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US "Allies" in Iraq Rejoin the Insurgency and Anticipate US Withdrawl


seanmacc

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Jan 10, 2009
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From the NY Times:

http://www.nytimes.com/2010/10/17/world/middleeast/17awakening.html?_r=1

Although there are no firm figures, security and political officials say hundreds of the well-disciplined fighters — many of whom have gained extensive knowledge about the American military — appear to have rejoined Al Qaeda in Mesopotamia. Beyond that, officials say that even many of the Awakening fighters still on the Iraqi government payroll, possibly thousands of them, covertly aid the insurgency.

The defections have been driven in part by frustration with the Shiite-led government, which Awakening members say is intent on destroying them, as well as by pressure from Al Qaeda. The exodus has accelerated since Iraq’s inconclusive parliamentary elections in March, which have left Sunnis uncertain of retaining what little political influence they have and which appear to have provided Al Qaeda new opportunities to lure back fighters.
Those scenes on the aircraft carrier a few years ago seem light years away now. Can the US forces ever pull out of Iraq after the mess they made there?
 
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deiseguy

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May 11, 2009
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From the NY Times:

http://www.nytimes.com/2010/10/17/world/middleeast/17awakening.html?_r=1



Those scenes on the aircraft carrier a few years ago seem light years away now. Can the US forces ever pull out of Iraq after the mess they made there?
There is no way out for at least another 20 years. The only thing that is available to them is an acceptable level of violence. The Saudis and the Iranians will quite happily fight a proxy war all over western Iraq in an attempt to bleed each other dry without actually putting to many of their own boots on the ground. As long as oil price is important the yanks will be forced to stay there.
 

Catalpa

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From the NY Times:

http://www.nytimes.com/2010/10/17/world/middleeast/17awakening.html?_r=1



Those scenes on the aircraft carrier a few years ago seem light years away now. Can the US forces ever pull out of Iraq after the mess they made there?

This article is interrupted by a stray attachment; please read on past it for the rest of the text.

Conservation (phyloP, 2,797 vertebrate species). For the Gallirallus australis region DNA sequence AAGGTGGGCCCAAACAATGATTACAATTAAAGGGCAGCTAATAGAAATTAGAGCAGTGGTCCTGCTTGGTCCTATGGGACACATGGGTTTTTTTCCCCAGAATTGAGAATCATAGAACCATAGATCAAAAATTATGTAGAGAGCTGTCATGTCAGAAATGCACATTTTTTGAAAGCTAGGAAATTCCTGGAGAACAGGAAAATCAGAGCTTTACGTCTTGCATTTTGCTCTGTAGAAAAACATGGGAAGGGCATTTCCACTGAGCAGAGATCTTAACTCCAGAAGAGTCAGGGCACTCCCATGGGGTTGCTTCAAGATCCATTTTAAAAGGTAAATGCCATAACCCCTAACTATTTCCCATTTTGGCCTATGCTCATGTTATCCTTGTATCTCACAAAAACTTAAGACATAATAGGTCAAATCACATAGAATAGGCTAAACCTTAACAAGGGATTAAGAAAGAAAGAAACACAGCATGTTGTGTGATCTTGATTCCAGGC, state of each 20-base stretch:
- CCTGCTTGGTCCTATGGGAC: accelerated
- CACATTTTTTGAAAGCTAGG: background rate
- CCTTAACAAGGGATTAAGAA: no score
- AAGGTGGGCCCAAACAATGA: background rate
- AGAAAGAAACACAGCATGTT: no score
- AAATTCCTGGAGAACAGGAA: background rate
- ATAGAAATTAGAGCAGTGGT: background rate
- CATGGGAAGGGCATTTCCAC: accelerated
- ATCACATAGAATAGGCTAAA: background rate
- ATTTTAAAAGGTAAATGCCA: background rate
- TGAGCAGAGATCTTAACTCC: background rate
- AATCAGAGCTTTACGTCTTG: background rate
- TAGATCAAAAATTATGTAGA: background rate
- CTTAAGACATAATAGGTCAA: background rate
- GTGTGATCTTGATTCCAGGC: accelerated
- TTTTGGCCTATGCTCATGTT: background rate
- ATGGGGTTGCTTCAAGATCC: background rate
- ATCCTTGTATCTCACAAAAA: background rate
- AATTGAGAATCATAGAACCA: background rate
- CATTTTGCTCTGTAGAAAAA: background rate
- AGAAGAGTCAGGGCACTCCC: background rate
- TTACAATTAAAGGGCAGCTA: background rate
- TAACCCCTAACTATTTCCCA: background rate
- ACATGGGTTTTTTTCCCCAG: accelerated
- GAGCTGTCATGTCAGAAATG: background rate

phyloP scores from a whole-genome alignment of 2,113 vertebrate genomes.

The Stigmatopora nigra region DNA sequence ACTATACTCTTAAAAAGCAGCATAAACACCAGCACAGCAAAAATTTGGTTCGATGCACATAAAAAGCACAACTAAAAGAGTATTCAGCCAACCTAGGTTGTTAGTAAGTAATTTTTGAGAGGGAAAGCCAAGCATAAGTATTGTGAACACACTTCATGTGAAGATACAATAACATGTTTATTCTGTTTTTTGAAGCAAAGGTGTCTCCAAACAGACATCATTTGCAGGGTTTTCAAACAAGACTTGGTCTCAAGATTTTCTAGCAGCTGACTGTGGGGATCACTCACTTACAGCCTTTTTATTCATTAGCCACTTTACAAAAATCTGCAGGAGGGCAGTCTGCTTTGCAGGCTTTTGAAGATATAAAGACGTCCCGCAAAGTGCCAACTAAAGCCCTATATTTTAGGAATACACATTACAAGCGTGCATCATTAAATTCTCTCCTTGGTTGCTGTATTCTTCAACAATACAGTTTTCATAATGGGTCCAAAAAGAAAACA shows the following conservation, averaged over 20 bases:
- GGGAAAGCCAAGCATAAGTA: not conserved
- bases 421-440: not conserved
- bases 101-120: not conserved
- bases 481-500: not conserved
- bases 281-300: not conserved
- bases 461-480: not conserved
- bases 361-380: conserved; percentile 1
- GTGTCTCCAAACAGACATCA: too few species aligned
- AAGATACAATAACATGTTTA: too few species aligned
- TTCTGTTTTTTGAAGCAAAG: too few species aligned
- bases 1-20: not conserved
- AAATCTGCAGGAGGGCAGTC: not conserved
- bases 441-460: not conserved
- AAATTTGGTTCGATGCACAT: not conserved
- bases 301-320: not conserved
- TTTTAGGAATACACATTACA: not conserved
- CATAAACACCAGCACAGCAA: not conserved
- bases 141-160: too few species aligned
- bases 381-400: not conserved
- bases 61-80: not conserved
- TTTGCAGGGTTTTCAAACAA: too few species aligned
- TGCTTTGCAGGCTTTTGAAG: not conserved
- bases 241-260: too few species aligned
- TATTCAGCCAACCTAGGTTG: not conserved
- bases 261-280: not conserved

Well Obama seems intent on getting out.

While I think he will succeed as far as combat units go he will probably do a bit of U turn if things go down the tubes.

I think retaining a couple of large bases away from urbanised areas and maintaining SF & air support over there to be used to back up the Central Power + loads of dosh to whoever supports Uncle Sam - will be the strategy picked.

Total withdrawal just leaves the door open to AQ & Sunni militants v'd the Shia - which would for sure draw in Iran.
 

darkhorse

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Dec 12, 2005
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Setting a date for US withdrawal was a huge mistake by Obama - essentially he is doing the opposite of the 'surge' which ultimately created the peace.
Every insurgency group will now gather their forces to fight for a peice of the Iraq cake.
 

ifreannach

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Apr 6, 2007
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Setting a date for US withdrawal was a huge mistake by Obama - essentially he is doing the opposite of the 'surge' which ultimately created the peace.
Every insurgency group will now gather their forces to fight for a peice of the Iraq cake.
lol, gotta be the most delusional and incorrect post on here.

some peace pal, gotta maintain the chaos
 

gallowglass

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Feb 25, 2009
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Setting a date for US withdrawal was a huge mistake by Obama - essentially he is doing the opposite of the 'surge' which ultimately created the peace.
Every insurgency group will now gather their forces to fight for a peice of the Iraq cake.
You think Iraq is at "peace"?

The recruitment of the Awakening Council into the US orbat was only ever going to be a temporary fix.

So it is proving.

Invading Iraq was a huge blunder for the US and the Brits.

It was,of course, also a deadly expedition for the scores of thousands of innocent Iraqis that have died in the maelstrom.
 

Thac0man

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Those scenes on the aircraft carrier a few years ago seem light years away now. Can the US forces ever pull out of Iraq after the mess they made there?
Yes they could. If the different factions in Iraq want to go their own way, who is to realistically stop them? Iraq itself as a terrirtory was a creation of the British and Ottomans. Post Saddam, if unity cannot be agreed upon, who is to say it should be continued? I would also say that Iran in arming and funding violent militias is more to blame than the US for post Saddam instability.

But it is fair to say that no group with political representation has actually called for active seperate independence, except the Kurds. Till now both Shia and Sunni extremist groups have been careful not to invoke the ultimate goal of defacto seperate independence.
 
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